Taking control of your own end is powerful.

That was the sole purpose. Rock 'n' roll, to me, is about control. It's about who has it, who loses it, who wants it, who is trying to take it. And there are parts of that that are beautiful, the fact that it's about the loss of control. Then there are other sides where you kind of have to take it back. You have to say, "This is the way it's going to be." You kind of reclaim your art and say, "No, I want this to stay special. This is how I'll do it."

Burak Cingi/Redferns via Getty Images
Burak Cingi/Redferns via Getty Images

You've played a couple solo live shows now, how do they differ from My Chemical Romance gigs?

My Chemical Romance was very aggressive. It was this kind of combative thing. I think that was one of the things that was great about it. [Now playing solo stuff,] I finally got very comfortable in my skin to the point where it feels like people want to see me do my thing, and I'm very happy to do it. There's an ease that I have now. There's a comfort level. There's no nervous energy about trying to make sure absolutely everybody in the place completely adores you. That doesn't exist anymore, the desire to make everybody happy. I think a lot of the time My Chemical Romance was fighting to do that, but I've lost that fight. I think that's good.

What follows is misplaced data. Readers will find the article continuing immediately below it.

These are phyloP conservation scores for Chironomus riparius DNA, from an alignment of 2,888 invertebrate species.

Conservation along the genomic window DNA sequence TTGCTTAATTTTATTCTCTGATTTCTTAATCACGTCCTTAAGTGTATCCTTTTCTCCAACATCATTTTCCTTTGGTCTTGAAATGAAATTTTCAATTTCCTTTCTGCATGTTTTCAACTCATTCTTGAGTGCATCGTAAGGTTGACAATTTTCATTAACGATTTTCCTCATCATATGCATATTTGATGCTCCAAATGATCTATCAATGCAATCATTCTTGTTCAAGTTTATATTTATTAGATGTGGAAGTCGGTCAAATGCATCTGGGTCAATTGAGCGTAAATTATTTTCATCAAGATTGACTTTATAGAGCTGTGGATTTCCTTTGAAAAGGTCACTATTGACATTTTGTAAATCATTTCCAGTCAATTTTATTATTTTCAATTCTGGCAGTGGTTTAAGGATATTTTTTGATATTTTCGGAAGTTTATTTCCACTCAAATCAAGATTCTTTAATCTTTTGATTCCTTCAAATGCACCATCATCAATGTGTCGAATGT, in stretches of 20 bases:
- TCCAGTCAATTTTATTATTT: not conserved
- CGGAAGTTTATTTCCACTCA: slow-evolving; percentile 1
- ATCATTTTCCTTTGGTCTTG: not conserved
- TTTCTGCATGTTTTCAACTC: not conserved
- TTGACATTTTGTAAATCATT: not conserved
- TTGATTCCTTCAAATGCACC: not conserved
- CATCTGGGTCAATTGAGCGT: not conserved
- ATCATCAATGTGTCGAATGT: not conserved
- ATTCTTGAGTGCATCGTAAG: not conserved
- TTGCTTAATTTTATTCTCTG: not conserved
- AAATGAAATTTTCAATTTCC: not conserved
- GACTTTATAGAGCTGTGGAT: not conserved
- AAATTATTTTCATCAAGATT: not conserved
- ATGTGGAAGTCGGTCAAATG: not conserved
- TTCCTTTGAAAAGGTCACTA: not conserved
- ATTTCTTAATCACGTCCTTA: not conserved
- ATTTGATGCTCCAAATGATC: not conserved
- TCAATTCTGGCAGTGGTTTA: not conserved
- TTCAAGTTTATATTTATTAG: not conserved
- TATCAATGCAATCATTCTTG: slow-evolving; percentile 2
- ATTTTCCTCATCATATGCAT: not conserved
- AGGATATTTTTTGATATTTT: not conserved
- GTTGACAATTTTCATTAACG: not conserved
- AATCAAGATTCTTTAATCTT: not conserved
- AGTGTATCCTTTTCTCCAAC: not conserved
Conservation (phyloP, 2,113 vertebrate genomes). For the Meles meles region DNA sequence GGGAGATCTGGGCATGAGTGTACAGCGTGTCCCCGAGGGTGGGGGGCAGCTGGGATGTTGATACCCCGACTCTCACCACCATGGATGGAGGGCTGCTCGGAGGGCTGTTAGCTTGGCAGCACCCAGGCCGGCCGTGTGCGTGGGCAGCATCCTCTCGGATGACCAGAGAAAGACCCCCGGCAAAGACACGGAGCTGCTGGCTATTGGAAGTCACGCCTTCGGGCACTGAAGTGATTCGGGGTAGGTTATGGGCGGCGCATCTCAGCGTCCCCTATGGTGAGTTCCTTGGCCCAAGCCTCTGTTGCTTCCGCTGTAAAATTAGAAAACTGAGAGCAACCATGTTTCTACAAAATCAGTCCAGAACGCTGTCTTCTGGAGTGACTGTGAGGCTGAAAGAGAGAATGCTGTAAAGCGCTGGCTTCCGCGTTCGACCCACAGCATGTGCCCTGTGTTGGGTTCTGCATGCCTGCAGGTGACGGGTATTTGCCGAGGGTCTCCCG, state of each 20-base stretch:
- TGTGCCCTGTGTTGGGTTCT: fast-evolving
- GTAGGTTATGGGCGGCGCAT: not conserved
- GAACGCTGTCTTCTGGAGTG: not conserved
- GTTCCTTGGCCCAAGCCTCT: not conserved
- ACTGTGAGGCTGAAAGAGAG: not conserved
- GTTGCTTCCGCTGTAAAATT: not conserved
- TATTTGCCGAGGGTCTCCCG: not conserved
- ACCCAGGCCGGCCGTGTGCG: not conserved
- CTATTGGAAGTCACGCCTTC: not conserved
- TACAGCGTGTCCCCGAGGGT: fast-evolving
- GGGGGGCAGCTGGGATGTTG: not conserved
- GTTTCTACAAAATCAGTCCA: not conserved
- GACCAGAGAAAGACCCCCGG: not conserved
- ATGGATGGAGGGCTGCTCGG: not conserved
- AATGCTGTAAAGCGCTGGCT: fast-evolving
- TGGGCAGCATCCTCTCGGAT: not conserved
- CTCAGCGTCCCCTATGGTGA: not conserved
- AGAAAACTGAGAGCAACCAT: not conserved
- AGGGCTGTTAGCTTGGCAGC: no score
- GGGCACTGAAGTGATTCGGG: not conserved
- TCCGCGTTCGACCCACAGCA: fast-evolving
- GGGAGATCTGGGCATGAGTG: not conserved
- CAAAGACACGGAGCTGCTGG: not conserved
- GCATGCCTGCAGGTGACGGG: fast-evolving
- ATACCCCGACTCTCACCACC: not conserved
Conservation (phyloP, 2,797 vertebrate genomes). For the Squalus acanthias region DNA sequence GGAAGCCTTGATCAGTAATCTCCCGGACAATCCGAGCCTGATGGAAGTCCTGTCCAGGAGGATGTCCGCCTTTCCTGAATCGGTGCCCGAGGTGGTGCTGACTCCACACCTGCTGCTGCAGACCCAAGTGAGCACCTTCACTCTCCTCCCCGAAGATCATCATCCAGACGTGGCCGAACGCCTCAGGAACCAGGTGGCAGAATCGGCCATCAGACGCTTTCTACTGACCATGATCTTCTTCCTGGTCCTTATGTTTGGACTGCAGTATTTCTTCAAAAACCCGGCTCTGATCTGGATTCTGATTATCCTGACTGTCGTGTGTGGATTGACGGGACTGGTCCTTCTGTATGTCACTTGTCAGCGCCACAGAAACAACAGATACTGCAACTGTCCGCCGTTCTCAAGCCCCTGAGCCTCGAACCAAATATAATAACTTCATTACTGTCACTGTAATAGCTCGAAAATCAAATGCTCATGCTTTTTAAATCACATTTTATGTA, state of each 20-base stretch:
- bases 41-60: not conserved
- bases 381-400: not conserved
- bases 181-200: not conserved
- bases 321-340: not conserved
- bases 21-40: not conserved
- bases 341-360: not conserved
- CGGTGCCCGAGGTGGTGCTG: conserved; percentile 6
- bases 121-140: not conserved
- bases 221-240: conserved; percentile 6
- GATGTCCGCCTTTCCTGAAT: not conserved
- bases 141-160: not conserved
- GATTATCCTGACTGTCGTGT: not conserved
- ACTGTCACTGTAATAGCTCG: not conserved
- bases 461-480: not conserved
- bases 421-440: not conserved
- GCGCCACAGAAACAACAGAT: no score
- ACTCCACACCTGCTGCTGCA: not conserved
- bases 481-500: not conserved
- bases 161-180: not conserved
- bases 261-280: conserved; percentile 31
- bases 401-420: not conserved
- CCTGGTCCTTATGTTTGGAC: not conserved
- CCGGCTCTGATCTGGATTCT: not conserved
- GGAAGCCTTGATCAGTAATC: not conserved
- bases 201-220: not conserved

Now it feels like the goal is to constantly put out music. I expect the same from all the guys who were in MCR now. I would expect to see so much more music and art and creativity come out of those individuals than we could've accomplished in MCR.